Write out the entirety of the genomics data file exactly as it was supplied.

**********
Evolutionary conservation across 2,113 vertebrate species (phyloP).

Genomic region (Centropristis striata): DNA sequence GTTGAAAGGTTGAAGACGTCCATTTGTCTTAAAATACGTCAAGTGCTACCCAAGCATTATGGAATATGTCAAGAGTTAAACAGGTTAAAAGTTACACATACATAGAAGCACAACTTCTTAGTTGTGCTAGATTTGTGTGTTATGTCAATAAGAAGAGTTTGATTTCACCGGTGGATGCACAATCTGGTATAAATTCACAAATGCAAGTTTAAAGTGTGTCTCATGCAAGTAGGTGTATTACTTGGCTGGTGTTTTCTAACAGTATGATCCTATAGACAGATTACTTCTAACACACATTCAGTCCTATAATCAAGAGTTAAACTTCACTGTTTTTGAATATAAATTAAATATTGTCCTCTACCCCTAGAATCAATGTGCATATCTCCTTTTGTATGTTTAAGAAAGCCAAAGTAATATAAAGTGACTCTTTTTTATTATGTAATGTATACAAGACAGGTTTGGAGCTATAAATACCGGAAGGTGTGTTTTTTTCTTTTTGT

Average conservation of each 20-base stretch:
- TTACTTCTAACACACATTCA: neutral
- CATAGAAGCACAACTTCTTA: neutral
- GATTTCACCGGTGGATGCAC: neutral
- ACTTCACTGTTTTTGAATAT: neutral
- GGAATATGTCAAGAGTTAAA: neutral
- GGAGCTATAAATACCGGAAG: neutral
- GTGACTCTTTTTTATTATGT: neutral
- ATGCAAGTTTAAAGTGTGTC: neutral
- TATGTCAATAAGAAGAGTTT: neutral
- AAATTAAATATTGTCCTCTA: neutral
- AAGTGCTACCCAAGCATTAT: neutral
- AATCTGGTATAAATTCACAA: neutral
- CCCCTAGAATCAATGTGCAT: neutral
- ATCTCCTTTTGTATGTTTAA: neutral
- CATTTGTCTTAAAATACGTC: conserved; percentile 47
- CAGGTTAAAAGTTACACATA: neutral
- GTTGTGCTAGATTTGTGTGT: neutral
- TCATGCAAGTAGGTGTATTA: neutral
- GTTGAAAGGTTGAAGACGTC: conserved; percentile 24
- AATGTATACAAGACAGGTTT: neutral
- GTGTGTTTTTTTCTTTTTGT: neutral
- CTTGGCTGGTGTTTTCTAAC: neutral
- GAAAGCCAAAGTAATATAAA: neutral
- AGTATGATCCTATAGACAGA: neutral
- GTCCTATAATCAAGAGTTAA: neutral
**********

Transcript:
Evolutionary conservation across 2,113 vertebrate species (phyloP).

Genomic region (Centropristis striata): DNA sequence GTTGAAAGGTTGAAGACGTCCATTTGTCTTAAAATACGTCAAGTGCTACCCAAGCATTATGGAATATGTCAAGAGTTAAACAGGTTAAAAGTTACACATACATAGAAGCACAACTTCTTAGTTGTGCTAGATTTGTGTGTTATGTCAATAAGAAGAGTTTGATTTCACCGGTGGATGCACAATCTGGTATAAATTCACAAATGCAAGTTTAAAGTGTGTCTCATGCAAGTAGGTGTATTACTTGGCTGGTGTTTTCTAACAGTATGATCCTATAGACAGATTACTTCTAACACACATTCAGTCCTATAATCAAGAGTTAAACTTCACTGTTTTTGAATATAAATTAAATATTGTCCTCTACCCCTAGAATCAATGTGCATATCTCCTTTTGTATGTTTAAGAAAGCCAAAGTAATATAAAGTGACTCTTTTTTATTATGTAATGTATACAAGACAGGTTTGGAGCTATAAATACCGGAAGGTGTGTTTTTTTCTTTTTGT

Average conservation of each 20-base stretch:
- TTACTTCTAACACACATTCA: neutral
- CATAGAAGCACAACTTCTTA: neutral
- GATTTCACCGGTGGATGCAC: neutral
- ACTTCACTGTTTTTGAATAT: neutral
- GGAATATGTCAAGAGTTAAA: neutral
- GGAGCTATAAATACCGGAAG: neutral
- GTGACTCTTTTTTATTATGT: neutral
- ATGCAAGTTTAAAGTGTGTC: neutral
- TATGTCAATAAGAAGAGTTT: neutral
- AAATTAAATATTGTCCTCTA: neutral
- AAGTGCTACCCAAGCATTAT: neutral
- AATCTGGTATAAATTCACAA: neutral
- CCCCTAGAATCAATGTGCAT: neutral
- ATCTCCTTTTGTATGTTTAA: neutral
- CATTTGTCTTAAAATACGTC: conserved; percentile 47
- CAGGTTAAAAGTTACACATA: neutral
- GTTGTGCTAGATTTGTGTGT: neutral
- TCATGCAAGTAGGTGTATTA: neutral
- GTTGAAAGGTTGAAGACGTC: conserved; percentile 24
- AATGTATACAAGACAGGTTT: neutral
- GTGTGTTTTTTTCTTTTTGT: neutral
- CTTGGCTGGTGTTTTCTAAC: neutral
- GAAAGCCAAAGTAATATAAA: neutral
- AGTATGATCCTATAGACAGA: neutral
- GTCCTATAATCAAGAGTTAA: neutral